Many people across the UK have decided to get on board with installing a wood burning stove in their household. Whether it’s for reasons of cost cutting, comfort, or design, wood burning stoves offer so much that boilers quite simply don’t – and more and more people across the world are choosing to become independent from big energy companies, rising annual fuel bills, and of course energy company profits by choosing a wood burning stove for their heating needs.
But what do you know about choosing a wood burning stove? We’ve got together with experts to devise a small snag list of wood burning stove FAQs to help inform and guide you along the way.
How much space do I need to use a wood burning stove?
Generally speaking, you’ll need 1kW of heat output on your wood burning stove for every 14 cubic metres of space. Effectively, this will made all areas of your room a certain temperature when it’s colder outside, without any worries about other areas of the room being colder.
Is Wood Really Cheaper Than Gas or Electricity?
As of 2017, absolutely. Gas and Electricity bills are, for many people, out of control, and even if you buy treated timber which is pre-chopped and predried, you’ll still make a saving compared to conventional boiler usage.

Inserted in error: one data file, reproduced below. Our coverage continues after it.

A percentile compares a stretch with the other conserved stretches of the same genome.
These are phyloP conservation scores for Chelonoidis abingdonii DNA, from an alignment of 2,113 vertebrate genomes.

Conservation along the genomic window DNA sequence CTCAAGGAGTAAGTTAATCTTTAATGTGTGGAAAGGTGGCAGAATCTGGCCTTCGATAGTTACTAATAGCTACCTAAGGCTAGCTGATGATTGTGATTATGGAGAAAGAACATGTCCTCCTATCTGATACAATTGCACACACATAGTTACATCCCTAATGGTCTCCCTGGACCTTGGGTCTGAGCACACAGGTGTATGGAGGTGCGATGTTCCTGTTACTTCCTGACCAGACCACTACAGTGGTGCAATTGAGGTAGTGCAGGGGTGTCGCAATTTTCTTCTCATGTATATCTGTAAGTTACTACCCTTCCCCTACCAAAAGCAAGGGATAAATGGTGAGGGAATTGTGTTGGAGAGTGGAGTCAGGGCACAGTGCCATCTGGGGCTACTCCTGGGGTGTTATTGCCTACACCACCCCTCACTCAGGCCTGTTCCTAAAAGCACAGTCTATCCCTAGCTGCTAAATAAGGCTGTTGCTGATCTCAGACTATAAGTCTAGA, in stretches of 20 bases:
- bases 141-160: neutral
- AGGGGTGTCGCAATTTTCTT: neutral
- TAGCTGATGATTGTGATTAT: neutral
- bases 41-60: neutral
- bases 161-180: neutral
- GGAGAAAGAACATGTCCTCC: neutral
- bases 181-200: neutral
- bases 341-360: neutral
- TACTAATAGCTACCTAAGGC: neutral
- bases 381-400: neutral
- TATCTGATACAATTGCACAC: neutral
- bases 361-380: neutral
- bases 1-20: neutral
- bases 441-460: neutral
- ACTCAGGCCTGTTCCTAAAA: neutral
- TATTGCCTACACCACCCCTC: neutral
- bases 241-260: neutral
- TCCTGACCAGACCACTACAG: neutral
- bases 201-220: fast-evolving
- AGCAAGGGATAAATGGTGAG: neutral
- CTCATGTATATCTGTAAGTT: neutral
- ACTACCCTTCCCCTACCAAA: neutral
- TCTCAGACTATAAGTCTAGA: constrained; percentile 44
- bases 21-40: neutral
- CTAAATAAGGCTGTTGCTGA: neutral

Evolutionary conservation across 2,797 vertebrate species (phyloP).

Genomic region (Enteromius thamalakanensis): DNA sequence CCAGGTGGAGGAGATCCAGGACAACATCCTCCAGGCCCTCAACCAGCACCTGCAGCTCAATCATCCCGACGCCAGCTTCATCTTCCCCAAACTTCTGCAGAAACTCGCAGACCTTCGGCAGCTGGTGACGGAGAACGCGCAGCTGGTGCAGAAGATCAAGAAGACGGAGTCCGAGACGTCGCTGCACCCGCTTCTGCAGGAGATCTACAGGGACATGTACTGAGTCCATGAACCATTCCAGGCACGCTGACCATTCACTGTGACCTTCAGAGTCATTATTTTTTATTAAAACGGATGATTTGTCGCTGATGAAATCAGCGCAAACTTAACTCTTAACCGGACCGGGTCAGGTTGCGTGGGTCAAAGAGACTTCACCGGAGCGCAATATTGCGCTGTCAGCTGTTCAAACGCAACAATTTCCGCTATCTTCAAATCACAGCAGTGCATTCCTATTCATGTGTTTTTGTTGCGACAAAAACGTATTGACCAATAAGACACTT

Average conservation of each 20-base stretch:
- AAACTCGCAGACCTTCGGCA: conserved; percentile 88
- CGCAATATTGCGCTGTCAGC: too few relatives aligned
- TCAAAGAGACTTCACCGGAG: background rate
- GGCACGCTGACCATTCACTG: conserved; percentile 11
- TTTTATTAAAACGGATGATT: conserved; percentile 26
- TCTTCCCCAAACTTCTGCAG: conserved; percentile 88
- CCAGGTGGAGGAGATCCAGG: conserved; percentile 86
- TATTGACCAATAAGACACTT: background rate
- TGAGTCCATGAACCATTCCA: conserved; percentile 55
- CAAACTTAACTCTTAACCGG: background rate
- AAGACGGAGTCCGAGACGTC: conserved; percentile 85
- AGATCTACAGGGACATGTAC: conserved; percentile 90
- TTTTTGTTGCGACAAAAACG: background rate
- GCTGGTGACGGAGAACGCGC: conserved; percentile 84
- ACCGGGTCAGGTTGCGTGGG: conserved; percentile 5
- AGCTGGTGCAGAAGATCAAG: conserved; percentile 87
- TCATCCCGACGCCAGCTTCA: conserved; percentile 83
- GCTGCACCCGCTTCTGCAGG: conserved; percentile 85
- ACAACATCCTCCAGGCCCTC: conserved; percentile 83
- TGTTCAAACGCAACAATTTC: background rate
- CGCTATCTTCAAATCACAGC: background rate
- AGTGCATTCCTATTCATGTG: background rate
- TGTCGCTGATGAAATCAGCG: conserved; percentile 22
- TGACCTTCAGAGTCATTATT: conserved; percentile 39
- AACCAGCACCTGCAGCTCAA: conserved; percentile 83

Of course, there’s ways to make it even cheaper. Should you dry your own wood, it can be intensive on time and space (wood takes typically about a year to dry out to be perfect for burning) and of course storing your wood does require a specially allocated area – but you’ll save some very real money when it comes to buying your fuel.
Even better, if you scavenge your own wood, it’ll be completely free!
What is carbon neutral?
Absolutely all of us has heard of climate change at this point. In a nutshell, The world is heating up due to human activity, the most notorious of all of it being carbon dioxide emissions. Carbon dioxide tends to linger in the air in the space between the atmosphere beginning and the earth, and as the sun shines on the earth, it is heated.
Carbon dioxide and monoxide retains heat wonderfully, and means that essentially, this means that with it in the atmosphere, the world is being microwaved. Those thinking “at least winters won’t be as bad” don’t quite understand the bigger picture that as icecaps melt, the global tide rises, and at the rate we’re going, most of the world will be submerged in 200 years.
Wood is classed as a carbon neutral fuel, because trees absorb carbon dioxide as they grow. When wood is burned (or likewise, when it rots) wood only emits the same amount of carbon dioxide it has absorbed as a tree, which means far less harmful emissions to the environment.